For those that wonder what colors and love this car I give you this to help you decide!

    124Abarth.gif

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    58 minutes ago, dfelt said:

    1998 Porsche Boxster

    That's actually more lame of a car than a 2018 MX-5, believe it or not. 201 1998 horsepowers..  

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    For the 28k the Abarth costs it's really difficult to beat because when I build a Mustang or Camaro I add things that swell the price to 30-32k(but with them you can certainly get some discounts but I won't include those). 

    I think the biggest reason I've never really lusted over the small coupe/roadster is I live in such a flat boring landscape. On a daily basis I wouldn't really get to take advantage of something fun and toss-able like the 124/MX-5. 

    I'll add an even larger twist to the game.. Hot hatches. if I had to keep the MSRP under 30k.. I'd probably get a GTI and I haven't heard a bad thing about them on back-road twisties either. Yeah, they're considered wrong wheel drive... 

    GTI.jpg

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    Of all the roadsters, I like this one the best.  As much as I like big luxury cars, there is a part of me that wishes I had the garage space and time to futz with an old British roadster like a Triumph or Austin Healey.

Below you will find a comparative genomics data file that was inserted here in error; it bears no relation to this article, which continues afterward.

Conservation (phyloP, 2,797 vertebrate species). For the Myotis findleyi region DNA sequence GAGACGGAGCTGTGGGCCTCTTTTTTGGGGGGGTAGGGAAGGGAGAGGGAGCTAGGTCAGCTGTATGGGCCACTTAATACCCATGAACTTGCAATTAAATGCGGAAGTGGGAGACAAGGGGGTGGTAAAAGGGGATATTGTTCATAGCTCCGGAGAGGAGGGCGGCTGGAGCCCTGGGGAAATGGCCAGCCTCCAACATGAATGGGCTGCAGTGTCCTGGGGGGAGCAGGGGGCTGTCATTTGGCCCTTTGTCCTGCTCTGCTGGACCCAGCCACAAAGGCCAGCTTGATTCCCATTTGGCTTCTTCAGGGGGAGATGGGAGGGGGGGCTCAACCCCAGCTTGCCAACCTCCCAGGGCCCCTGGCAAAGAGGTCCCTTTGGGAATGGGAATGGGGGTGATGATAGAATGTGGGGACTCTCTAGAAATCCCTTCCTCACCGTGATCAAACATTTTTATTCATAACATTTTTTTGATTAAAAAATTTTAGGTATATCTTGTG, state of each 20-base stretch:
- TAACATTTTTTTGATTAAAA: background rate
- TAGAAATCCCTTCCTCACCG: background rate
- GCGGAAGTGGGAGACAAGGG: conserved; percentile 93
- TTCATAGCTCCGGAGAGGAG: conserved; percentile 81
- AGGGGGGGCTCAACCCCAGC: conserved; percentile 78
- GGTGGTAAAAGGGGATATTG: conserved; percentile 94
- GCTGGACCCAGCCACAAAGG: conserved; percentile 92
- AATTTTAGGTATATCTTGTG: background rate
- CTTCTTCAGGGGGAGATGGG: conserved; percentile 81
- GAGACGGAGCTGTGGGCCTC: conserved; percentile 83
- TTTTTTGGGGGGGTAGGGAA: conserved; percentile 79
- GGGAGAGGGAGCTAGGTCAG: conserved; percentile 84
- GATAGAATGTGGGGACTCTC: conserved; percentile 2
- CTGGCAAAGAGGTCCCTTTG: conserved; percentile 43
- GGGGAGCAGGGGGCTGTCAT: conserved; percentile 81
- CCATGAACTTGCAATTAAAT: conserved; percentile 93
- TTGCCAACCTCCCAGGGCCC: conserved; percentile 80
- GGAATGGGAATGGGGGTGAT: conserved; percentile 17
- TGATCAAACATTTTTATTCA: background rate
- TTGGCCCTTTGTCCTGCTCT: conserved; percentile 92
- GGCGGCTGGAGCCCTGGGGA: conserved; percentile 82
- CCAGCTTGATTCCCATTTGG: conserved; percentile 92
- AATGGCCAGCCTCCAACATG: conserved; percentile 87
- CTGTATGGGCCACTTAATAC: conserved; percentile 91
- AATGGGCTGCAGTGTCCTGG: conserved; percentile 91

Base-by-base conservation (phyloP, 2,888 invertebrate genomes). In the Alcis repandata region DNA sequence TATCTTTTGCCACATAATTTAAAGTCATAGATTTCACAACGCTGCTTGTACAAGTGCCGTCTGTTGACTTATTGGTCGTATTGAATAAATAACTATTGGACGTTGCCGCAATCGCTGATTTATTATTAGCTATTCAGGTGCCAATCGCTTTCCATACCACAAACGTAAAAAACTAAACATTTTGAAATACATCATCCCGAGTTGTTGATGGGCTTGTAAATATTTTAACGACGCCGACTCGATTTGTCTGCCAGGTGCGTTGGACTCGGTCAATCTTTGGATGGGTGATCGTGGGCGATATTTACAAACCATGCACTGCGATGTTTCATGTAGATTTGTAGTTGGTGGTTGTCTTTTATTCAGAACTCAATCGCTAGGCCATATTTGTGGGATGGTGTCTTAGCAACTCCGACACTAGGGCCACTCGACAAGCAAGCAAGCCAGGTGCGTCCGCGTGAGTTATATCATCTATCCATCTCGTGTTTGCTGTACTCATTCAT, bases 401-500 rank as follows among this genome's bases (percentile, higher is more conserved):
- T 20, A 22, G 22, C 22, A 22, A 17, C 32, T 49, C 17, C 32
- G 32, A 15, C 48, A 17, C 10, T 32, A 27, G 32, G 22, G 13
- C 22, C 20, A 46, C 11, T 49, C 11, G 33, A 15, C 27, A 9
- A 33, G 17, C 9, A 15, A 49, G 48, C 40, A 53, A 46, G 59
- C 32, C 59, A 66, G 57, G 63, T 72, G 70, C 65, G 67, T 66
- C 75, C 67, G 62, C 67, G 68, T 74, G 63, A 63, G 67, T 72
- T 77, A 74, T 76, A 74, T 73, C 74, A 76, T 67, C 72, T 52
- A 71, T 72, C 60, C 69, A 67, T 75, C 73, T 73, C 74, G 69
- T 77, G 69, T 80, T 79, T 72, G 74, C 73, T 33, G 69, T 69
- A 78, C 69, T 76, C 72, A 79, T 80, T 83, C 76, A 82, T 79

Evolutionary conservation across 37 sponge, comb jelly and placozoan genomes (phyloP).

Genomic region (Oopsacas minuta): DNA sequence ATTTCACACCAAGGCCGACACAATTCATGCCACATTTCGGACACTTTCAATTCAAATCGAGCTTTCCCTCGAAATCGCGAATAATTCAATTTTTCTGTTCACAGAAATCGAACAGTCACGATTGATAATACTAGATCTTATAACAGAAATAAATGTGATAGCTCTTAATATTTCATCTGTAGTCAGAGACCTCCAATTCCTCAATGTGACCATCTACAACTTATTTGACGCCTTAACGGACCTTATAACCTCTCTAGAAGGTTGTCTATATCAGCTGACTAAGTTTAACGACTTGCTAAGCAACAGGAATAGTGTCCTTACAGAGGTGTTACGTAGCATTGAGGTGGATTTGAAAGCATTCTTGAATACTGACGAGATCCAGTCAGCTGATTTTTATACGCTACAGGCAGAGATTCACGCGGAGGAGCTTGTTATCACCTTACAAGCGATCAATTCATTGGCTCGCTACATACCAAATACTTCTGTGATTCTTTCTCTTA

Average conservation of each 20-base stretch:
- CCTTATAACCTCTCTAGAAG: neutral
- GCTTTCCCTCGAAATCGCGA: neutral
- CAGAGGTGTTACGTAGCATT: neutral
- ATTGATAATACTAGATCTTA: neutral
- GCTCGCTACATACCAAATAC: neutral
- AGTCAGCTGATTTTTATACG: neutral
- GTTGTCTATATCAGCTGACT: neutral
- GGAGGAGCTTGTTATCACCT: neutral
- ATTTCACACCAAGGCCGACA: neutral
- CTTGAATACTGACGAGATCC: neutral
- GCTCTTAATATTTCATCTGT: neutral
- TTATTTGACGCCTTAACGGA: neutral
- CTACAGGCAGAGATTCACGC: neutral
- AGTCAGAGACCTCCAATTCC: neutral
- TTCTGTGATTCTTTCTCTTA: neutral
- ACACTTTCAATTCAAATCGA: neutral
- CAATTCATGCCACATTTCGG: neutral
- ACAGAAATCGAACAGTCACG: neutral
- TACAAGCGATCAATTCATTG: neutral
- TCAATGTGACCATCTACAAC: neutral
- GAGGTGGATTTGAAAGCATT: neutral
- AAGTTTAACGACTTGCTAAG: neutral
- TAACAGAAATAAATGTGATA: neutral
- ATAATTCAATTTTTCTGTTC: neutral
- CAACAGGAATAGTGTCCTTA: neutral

The Fiata is about as close one can get to a modern incarnation of those cars... which is blasphemy because it's an Italian name on a Japanese built car..... but it is what it is.  Only the Z4 compares in atmosphere.  I've never really cared for the looks of the Miata in any generation.

    It's for that same reason that I would like an old Saturn Sky Red-Line.... they hit the nail on the head with that car. It's a shame it didn't live on in another brand.

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    The 124 is the brightest spot in the Fiat line, with the 500 Abarth being a dark horse.  I prefer the 124 to the Miata although I like the RF, yet on the other hand when I heard about the wind buffeting problems in the RF it kind of made me not smile as wide.